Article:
I’m ˈsorry to say

used for saying that something is disappointing: He didn’t accept the job, I’m sorry to say.
See also: say, sorry

sorry

and pathetic
mod. pitiful; drawing ridicule or scorn; worthy more of condemnation than pity. (In colloquial use these words are usually used in sarcasm and disgust.) You are one sorry bastard! You are a pathetic person and a pathetic example of a quarterback!

sorry about that

and sorry ’bout that
interj. sorry; whoops. (A gross understatement, said more as a self-deprecating joke than as an apology.) When the passenger stepped on my toe, she said, “Sorry about that.”
See also: sorry, that

sorry ’bout that

verb
See also: sorry, that

sorry-ass(ed)

1. mod. sad and depressed. (Usually objectionable.) Man, old Charlie was about the most sorry-ass dude you ever saw.
2. mod. worthless; poor quality. (Usually objectionable.) How much longer do I have to drive this sorry-ass excuse for an automobile?

sorry-ass

verb
References in classic literature ?
Why, as for me," observed the Woozy, who was reclining on the floor with his legs doubled under him, so that he looked much like a square box, "I have never seen those unfortunate people you are speaking of, and yet I am sorry for them, having at times been unfortunate myself.
I am sorry," she said, "I cannot tell you anything.
Everybody is sorry for me," answered the nurse, as patiently as ever; "everybody is kind to me.
Mercy, I am sorry for you; it has come out that I took you from a Refuge; I shall lose every servant in the house; you must go.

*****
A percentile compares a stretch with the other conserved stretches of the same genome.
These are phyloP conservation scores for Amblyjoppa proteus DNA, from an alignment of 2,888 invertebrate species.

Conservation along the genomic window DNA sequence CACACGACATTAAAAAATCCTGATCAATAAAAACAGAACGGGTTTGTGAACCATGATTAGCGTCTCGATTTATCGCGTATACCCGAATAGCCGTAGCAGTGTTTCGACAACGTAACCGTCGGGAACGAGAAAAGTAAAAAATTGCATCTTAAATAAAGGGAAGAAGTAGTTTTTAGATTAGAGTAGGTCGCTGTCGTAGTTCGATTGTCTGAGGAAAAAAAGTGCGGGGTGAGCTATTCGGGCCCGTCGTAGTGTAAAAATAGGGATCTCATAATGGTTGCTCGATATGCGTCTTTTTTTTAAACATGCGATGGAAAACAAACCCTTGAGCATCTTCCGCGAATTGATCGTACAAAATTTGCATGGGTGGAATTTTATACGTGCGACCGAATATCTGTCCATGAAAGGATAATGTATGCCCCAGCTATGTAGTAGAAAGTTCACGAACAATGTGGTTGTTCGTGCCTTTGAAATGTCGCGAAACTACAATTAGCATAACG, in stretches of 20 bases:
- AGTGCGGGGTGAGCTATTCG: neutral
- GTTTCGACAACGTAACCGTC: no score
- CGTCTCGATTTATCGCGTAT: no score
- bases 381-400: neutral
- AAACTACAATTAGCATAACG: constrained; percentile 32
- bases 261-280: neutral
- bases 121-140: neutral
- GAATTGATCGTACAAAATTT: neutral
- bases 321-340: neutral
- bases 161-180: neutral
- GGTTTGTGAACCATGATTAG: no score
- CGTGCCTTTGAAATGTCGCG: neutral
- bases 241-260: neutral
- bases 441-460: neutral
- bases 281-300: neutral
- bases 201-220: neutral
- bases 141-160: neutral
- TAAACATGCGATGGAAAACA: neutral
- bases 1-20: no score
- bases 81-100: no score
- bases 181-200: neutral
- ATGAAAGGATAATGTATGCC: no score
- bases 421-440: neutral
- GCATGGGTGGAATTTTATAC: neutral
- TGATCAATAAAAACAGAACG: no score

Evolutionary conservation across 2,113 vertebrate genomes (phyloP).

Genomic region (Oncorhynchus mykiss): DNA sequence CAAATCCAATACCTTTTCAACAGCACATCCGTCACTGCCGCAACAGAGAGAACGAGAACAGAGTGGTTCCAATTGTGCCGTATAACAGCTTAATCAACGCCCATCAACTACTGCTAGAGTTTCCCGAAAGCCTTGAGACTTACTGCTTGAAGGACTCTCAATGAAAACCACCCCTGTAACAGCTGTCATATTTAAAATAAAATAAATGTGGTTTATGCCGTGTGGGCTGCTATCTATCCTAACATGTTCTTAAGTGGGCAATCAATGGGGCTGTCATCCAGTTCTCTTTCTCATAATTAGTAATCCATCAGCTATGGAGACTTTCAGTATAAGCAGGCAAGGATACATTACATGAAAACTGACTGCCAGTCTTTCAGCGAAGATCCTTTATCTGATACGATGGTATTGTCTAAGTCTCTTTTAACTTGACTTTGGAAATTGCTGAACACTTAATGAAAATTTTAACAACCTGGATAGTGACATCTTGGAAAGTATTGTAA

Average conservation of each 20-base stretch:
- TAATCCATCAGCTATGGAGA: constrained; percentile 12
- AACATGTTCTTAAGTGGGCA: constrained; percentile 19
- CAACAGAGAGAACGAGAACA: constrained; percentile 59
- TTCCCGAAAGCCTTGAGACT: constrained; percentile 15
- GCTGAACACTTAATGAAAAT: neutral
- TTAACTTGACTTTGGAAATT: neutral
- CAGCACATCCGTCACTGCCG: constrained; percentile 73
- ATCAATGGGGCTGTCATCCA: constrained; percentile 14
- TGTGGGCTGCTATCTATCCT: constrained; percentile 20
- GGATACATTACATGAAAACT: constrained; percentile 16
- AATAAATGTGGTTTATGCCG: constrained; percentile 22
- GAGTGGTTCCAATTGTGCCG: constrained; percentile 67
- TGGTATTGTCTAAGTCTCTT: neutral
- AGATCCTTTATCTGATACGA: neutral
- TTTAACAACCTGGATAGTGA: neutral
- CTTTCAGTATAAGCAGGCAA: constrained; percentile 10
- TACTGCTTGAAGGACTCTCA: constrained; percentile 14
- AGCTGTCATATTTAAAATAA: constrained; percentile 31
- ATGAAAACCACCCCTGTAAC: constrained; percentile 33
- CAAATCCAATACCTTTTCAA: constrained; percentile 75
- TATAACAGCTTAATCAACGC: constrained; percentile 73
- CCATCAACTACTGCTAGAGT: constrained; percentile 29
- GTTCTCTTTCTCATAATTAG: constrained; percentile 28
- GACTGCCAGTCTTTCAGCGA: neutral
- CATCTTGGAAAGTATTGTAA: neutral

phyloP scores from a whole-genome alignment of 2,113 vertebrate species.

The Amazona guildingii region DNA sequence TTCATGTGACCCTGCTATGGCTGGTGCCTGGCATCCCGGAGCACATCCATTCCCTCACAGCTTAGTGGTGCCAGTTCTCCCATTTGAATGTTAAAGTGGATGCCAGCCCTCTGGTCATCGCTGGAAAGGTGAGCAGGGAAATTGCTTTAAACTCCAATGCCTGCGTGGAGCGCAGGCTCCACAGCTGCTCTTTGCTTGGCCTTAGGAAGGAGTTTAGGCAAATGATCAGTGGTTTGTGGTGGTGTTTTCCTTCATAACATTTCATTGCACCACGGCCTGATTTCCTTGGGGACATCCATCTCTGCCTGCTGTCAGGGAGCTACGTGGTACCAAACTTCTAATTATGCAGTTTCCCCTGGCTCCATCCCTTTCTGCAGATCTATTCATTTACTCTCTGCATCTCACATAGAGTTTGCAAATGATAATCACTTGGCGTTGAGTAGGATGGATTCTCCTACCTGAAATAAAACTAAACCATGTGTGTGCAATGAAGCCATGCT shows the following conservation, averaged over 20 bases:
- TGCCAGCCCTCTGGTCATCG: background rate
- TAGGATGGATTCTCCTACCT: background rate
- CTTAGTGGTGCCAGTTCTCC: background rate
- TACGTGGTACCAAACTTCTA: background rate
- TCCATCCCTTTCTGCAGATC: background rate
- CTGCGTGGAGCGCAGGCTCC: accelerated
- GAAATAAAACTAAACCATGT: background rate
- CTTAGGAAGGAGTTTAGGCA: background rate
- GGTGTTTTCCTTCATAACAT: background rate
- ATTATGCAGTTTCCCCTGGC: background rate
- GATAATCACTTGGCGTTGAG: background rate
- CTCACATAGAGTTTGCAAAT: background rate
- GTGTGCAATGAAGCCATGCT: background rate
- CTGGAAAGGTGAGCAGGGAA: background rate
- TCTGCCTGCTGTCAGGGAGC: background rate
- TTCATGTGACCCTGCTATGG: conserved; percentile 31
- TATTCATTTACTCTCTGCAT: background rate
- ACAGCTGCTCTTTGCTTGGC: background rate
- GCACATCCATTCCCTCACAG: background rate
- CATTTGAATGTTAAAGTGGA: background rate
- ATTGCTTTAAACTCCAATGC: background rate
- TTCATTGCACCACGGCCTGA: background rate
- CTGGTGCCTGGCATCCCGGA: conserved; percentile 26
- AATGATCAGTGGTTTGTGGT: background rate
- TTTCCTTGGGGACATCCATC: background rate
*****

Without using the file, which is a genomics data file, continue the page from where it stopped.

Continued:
Oh, I'm so sorry you are going--we'll miss you so--we've all been such friends
I must say, the young gentleman (for so I think I may call him, notwithstanding his birth) appears to me a very modest, civil lad, and I should be sorry that he should do himself any injury in Squire Allworthy's opinion.
But it was all very confusing, and not quite pleasant, so that Pollyanna was glad, indeed, when at last she found herself outside in the hushed, sweet air--only she was very sorry, too: for she knew it was not going to be easy, or anything but sad, to tell Jimmy Bean to-morrow that the Ladies' Aid had decided that they would rather send all their money to bring up the little India boys than to save out enough to bring up one little boy in their own town, for which they would not get "a bit of credit in the report," according to the tall lady who wore spectacles.
Various different emotions make us cry, and therefore it cannot be true to say, as James does, that we "feel sorry because we cry," since sometimes we cry when we feel glad.
Most unintentionally, but I am as sorry as if I had meant to do it.
That pretty sympathetic nature which could be so sorry for him in the blight of their childish hopes of happiness together, and could so quietly find itself alone in a new world to weave fresh wreaths of such flowers as it might prove to bear, the old world's flowers being withered, would be grieved by those sorrowful jewels; and to what purpose?
Her worthy lord stretched his neck and eyes until she had crossed the yard, and then, not at all sorry to have had this opportunity of carrying his point, and asserting the sanctity of his castle, fell into an immoderate fit of laughter, and laid himself down to sleep again.
It added that not saying sorry is costing UK motorists at least pounds 28m a year in increased premiums.
Sorry for pushing a costly assembly on the people of Wales so as to divide us up into Euro units.
Yet another talking head with a shrill, painful delivery, Bloom wins this year's Golden Beak award for oozing to the crying mother of a murder victim: ``I'm sorry we have to put this on our airwaves.
As with Sorry Day, events took place all over Australia, developed by small groups, Aboriginal and non-Aboriginal, who enlisted others, raised the money and organized publicity.